The book points out that so many of our historical monuments today exist in layers. Different parts built during different times in a manner deemed best suitable then and of course the damages and repairs. So what we see today may be very different from how the monument stood in its initial form. I was reminded of William Dalrymple’s classic on Delhi; City of Djinns.

The book presents nuggets from history. One of these informs the reader of a similar structure in Afghanistan and another of a castle in Spain boasting of similar architectural design. All these add to the fun. They can intrigue the young readers and have them looking for more.

Illustrations are dotted with flowers and butterflies. I have never figured out why books meant for younger ones have these.

Book Four
Title: Chhatrapati Shivaji Terminus: Travelling Through Time
Author: Subuhi Jiwani
Artist: Kishan Dev

The book appears to be based on B K Jadhav, referred to as the time-keeper of Mumbai, who took care of the clocks at CST for multiple decades and has since retired. For all my love for trains and museums, I was not aware of the rail museum at CST which the book depicts. I will need to make amends during my next trip to Mumbai.

The first look itself had me wonder why anyone would put a plane (or a contraption on similar lines) on the cover of a book talking of CST; a name associated with trains and a magnificent building.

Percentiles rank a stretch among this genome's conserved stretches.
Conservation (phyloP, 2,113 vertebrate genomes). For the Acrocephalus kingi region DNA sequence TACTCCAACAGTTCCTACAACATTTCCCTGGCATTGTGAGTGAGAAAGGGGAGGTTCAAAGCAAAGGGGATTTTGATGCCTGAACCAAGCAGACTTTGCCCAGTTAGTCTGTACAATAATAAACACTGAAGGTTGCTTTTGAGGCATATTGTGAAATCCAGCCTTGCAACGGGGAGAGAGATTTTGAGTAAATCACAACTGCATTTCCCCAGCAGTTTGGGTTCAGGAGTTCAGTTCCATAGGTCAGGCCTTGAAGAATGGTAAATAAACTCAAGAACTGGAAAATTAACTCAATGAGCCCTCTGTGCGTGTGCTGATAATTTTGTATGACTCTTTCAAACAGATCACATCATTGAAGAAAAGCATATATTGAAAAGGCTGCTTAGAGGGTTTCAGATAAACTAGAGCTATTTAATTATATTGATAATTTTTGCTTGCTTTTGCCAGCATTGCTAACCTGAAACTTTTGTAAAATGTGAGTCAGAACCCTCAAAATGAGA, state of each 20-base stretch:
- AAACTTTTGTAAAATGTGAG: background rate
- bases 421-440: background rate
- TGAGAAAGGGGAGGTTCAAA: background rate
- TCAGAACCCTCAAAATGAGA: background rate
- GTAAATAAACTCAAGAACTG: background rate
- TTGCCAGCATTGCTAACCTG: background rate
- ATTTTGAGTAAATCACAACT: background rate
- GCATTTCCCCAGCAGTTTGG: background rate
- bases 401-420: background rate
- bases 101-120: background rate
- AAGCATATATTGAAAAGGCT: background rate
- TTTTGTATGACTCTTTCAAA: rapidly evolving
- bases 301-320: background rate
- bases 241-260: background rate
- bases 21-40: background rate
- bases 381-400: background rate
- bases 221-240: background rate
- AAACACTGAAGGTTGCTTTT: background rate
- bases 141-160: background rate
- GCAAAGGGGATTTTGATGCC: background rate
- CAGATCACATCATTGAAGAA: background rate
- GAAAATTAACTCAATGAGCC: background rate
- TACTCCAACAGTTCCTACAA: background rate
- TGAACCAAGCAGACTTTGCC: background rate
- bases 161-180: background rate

Mr.Frederick William Stevens is mentioned as the chief architect; it would have been good to also mention the style, the planning that went into designing the monument and the time it took to build! Besides being in awe of the scale and quality of the structures I have always been intrigued by the Britishers’ foresight, more so as some of these structures, including CST, we continue to use today, and how.

The editing is weak. The introduction, for example, has this line, “It was earlier called Victoria Terminus because India at that time was governed by the British.” The sheer number of trains and people who use it each day, the ethereal beauty of the structure, people’s reactions to the lights put up some years ago and much else. Also, CST has been witness to our freedom struggle (and a lot more) – but why does it find space here? Similarly, I was left wondering why space has been devoted to Griffin’s conversation with craftspersons about life, or Griffin’s spirit attending a party.

I know little of CST after reading this.

Book Five
Title: Mahabalipuram: The Ganga Comes to Tamil Nadu
Author: Nandita Krishna
Artist: Y. Venkatesh

In the initial page, places en route – from Chennai to Mahabalipuram – are discussed.

The story and the narrative are weak. There are explanations which are not exactly interesting and the illustrations leave much to be desired.

The image where the student stiffly takes notes while the teacher observes, hands crossed, from a distance and the questions ‘typical’ of a teacher trying to test the knowledge of the students, both reminded me of textbooks during my time in school. That was years ago when the then generation’s notion of ideal students and teachers, as opposed to real world students and teachers, were depicted. The world has moved on since and so have the schools and books!

Then there are lines which make one wish that more time had been devoted to the text. This line, for example, warrants clarification of the local context, if there is one, given that coconut is part of the palm family: “Those aren’t coconut trees. They are palm trees.”

On the whole the series is a mixed bag!

The reviewer loves long walks, silences and both of them together. He blogs at and can be reached at